Making GA Data Usable in Eloqua
Welcome to part four of my guide to integrating Google Analytics with Eloqua. If you have reached this page and want to read the entire solution guide from the first (thoroughly recommended) then you can find it here: https://greg-staunton.com/google-analytics-tracking-on-eloqua-forms.
In this part of the guide I am going to take you through “Storing your Google Analytics data in Eloqua properly”.
If you have followed all of the previous steps your campaigns will:
- Be fully integrated with Google Analytics
- Automatically passing Google Analytics UTM parameter values back to Eloqua
We now need to store this information in robust manner so you can use it for other purposes. Currently you will have all the information stored and easily accessible any time you navigate to the form, click settings and then view submission data. Of course you could manually pull together all of the elements you wish to report on but that will take a lot of time and the chances are you will miss something. You’ve got the best marketing technology at your fingertips in the world so let’s put it to work.
There are two ways we can store this information against the contact in Eloqua:
- Contact Record
- Custom Object
It would be very easy to create the different UTM parameters as contact fields against the contact record in Eloqua and on first pass this might seem like a good idea. We can easily report on them, we can also pull in other data such as lead rating (Explicit, Implicit and Combined). However this has some serious drawbacks:
- Respondents will respond to more than one campaign over time
- Appending and maintaining other data becomes more impossible
Imagine this scenario. A contact hits your campaign landing page in January, the lead gets passed to sales, they sell something. You can tie this information back to the contact record very easily. But what if the contact then submits another campaign form a month later but doesn’t buy anything. If you were to report on the contact records in Eloqua then you could artificially attribute revenue to the second campaign, not the first. Then none of your numbers add up and your report is useless.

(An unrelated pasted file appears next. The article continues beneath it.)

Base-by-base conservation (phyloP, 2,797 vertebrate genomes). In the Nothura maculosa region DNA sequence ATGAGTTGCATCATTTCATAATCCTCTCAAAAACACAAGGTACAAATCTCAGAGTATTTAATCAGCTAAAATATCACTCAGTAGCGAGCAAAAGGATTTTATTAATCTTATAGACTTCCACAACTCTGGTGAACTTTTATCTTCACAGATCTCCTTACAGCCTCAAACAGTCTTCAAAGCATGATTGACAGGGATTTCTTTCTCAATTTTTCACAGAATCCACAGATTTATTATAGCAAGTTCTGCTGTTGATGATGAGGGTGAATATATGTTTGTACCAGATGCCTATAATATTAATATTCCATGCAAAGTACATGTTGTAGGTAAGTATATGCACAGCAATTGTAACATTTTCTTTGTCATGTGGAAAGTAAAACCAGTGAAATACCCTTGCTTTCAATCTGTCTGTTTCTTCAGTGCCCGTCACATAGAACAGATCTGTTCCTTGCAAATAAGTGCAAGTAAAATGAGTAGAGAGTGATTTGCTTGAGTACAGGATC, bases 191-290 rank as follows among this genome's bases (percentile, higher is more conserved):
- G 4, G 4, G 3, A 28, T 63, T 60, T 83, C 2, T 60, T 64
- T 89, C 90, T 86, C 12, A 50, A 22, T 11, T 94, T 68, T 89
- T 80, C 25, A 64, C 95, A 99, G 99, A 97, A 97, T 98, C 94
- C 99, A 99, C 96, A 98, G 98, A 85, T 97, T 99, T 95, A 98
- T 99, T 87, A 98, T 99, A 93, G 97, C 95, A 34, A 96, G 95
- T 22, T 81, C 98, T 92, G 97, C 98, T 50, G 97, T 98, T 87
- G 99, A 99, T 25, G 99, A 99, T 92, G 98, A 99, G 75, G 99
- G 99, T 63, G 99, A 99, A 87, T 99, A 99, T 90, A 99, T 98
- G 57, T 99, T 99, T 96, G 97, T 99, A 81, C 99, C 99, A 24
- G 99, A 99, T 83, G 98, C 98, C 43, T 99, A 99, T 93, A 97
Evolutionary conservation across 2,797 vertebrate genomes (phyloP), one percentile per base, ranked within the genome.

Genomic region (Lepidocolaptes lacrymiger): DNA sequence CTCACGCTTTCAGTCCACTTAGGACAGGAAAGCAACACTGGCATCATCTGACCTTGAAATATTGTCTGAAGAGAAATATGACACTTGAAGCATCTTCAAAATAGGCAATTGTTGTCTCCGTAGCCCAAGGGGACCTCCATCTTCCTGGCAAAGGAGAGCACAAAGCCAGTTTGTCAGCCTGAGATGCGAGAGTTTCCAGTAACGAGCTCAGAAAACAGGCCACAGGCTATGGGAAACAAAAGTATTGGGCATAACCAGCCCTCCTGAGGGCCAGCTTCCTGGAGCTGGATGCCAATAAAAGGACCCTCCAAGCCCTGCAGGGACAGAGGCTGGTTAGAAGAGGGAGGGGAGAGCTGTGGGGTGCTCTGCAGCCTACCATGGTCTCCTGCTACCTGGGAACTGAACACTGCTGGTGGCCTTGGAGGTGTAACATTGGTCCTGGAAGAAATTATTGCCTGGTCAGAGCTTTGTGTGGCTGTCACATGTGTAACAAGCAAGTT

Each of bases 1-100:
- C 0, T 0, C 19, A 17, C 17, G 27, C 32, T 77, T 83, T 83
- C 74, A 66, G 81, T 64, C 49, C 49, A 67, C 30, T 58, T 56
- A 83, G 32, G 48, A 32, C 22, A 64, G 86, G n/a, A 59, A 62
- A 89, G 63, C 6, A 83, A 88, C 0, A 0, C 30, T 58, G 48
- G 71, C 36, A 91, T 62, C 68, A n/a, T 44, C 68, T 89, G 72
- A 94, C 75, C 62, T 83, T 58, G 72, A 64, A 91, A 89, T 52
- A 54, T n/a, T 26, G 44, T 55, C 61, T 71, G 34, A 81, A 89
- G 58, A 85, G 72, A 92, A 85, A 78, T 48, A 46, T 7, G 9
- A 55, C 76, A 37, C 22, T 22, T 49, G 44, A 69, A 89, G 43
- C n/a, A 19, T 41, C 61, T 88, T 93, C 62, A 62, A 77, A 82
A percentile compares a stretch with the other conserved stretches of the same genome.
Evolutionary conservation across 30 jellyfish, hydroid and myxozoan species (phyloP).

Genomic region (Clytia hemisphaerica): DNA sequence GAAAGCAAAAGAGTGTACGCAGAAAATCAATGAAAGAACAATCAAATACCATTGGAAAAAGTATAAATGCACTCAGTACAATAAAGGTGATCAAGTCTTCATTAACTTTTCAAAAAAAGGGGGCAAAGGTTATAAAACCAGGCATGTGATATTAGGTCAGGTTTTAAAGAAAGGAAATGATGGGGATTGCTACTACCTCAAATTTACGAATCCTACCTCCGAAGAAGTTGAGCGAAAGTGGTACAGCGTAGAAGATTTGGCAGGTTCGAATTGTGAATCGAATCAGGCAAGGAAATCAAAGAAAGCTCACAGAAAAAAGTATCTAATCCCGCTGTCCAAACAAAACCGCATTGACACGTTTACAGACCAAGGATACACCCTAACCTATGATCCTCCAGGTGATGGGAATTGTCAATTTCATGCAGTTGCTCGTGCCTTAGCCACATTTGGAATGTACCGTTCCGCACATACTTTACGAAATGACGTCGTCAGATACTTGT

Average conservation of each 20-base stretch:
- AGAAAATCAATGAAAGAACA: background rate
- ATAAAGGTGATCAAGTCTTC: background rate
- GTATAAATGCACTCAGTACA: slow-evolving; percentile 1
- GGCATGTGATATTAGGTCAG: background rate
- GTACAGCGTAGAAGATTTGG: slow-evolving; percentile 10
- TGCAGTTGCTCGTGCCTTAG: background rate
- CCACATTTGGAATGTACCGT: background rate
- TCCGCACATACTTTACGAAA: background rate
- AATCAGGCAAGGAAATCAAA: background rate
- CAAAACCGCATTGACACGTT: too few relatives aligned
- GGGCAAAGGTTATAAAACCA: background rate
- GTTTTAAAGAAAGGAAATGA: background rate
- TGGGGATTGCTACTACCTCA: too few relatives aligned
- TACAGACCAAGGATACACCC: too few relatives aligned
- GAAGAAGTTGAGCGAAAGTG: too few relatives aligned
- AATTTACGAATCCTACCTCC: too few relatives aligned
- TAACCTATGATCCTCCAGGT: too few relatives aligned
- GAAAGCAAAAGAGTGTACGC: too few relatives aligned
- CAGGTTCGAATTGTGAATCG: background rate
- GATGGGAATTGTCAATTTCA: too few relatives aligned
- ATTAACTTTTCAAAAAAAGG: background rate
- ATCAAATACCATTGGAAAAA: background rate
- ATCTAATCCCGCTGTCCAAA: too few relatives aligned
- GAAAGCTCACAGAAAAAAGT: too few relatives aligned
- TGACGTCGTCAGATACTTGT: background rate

I’m the kind of guy who calls a spade a spade, Data Cards, Custom Data Objects, CDOs, etc are all the same thing – a Custom Object. I will be referring to them as such throughout the rest of the guide.
Just so we are all on a level understanding a custom object holds a load of information – any information – in a different place to the contact record but it is attached to the contact record. This is why you can have loads of custom objects, all unique tied to that same contact.
I always describe custom objects at a base level to clients like this:
“Imagine you are hosting a client dinner and you need to ask your clients about any special dietary requirements and what it is they wish to order from a menu. Would you really want this information stored against the contact record?”
The answer is No. You may wish to email the client back though and include some of there choices as a confirmation in an email, this is one example of what a custom object is used for.
Now we are all up to speed I will continue with this use case.
First of all you are going to need to create a custom object in Eloqua. Go to Audience > Custom Objects > New Custom Object. Then give your custom object a name:
Now you need to add in the different fields for the UTM parameters and you will also need to add in Email Address, this is vital so we can tie the Google Analytics custom object to the contact in Eloqua:
You now need to take two steps. First of all you need to set the email address field in the custom object to the email address field (this makes the tie) and then you need to leave the other fields to (none).
* This is very important, I will explain why in a bit.
You have now created you Google Analytics custom object. The reason that we left the other two fields set to (none), specifically the Unique Code Field is because we want to let contacts have more than one Google Analytics custom object set to them because they may engage through more than one campaign or even through multiple channels on one campaign.
Finally we need to set the form to set all UTM parameter values to the Google Analytics custom object through the campaign form. You need to add the step to Update Custom Object – With Form Values, select the Google Analytics Data custom object and then leave Select Key Field blank. This will create a unique number for each custom object ensuring that they are never overwritten.
So… There you have it. I hope you have found this guide useful. Please don’t hesitate to ask any questions or leave your comments.
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